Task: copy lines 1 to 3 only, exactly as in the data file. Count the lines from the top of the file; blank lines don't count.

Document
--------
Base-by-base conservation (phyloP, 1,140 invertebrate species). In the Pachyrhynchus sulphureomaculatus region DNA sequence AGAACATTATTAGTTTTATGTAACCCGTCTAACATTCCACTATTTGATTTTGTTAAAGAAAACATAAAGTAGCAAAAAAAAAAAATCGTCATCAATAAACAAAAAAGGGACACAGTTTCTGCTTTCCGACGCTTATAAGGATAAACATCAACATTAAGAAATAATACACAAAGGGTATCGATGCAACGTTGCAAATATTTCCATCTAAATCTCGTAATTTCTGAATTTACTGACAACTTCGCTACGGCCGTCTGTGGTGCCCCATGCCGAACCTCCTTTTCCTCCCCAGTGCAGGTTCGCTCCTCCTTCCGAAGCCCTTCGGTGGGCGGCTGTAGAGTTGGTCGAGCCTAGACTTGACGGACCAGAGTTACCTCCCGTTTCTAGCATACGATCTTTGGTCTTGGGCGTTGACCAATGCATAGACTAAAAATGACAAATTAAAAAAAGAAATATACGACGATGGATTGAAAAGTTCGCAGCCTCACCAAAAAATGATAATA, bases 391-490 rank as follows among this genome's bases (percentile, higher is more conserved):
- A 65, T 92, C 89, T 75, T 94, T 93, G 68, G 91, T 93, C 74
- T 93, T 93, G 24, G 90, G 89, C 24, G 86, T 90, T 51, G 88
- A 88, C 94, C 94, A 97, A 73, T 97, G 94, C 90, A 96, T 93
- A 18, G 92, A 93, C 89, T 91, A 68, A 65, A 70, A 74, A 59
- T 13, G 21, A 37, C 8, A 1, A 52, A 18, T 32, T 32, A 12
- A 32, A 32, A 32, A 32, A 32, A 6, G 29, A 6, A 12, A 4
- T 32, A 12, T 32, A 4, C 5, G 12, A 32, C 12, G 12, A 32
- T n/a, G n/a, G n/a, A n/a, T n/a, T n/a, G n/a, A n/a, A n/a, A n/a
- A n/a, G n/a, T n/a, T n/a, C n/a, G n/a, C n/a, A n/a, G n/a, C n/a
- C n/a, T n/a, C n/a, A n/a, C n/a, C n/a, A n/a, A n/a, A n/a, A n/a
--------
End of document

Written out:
Base-by-base conservation (phyloP, 1,140 invertebrate species). In the Pachyrhynchus sulphureomaculatus region DNA sequence AGAACATTATTAGTTTTATGTAACCCGTCTAACATTCCACTATTTGATTTTGTTAAAGAAAACATAAAGTAGCAAAAAAAAAAAATCGTCATCAATAAACAAAAAAGGGACACAGTTTCTGCTTTCCGACGCTTATAAGGATAAACATCAACATTAAGAAATAATACACAAAGGGTATCGATGCAACGTTGCAAATATTTCCATCTAAATCTCGTAATTTCTGAATTTACTGACAACTTCGCTACGGCCGTCTGTGGTGCCCCATGCCGAACCTCCTTTTCCTCCCCAGTGCAGGTTCGCTCCTCCTTCCGAAGCCCTTCGGTGGGCGGCTGTAGAGTTGGTCGAGCCTAGACTTGACGGACCAGAGTTACCTCCCGTTTCTAGCATACGATCTTTGGTCTTGGGCGTTGACCAATGCATAGACTAAAAATGACAAATTAAAAAAAGAAATATACGACGATGGATTGAAAAGTTCGCAGCCTCACCAAAAAATGATAATA, bases 391-490 rank as follows among this genome's bases (percentile, higher is more conserved):
- A 65, T 92, C 89, T 75, T 94, T 93, G 68, G 91, T 93, C 74
- T 93, T 93, G 24, G 90, G 89, C 24, G 86, T 90, T 51, G 88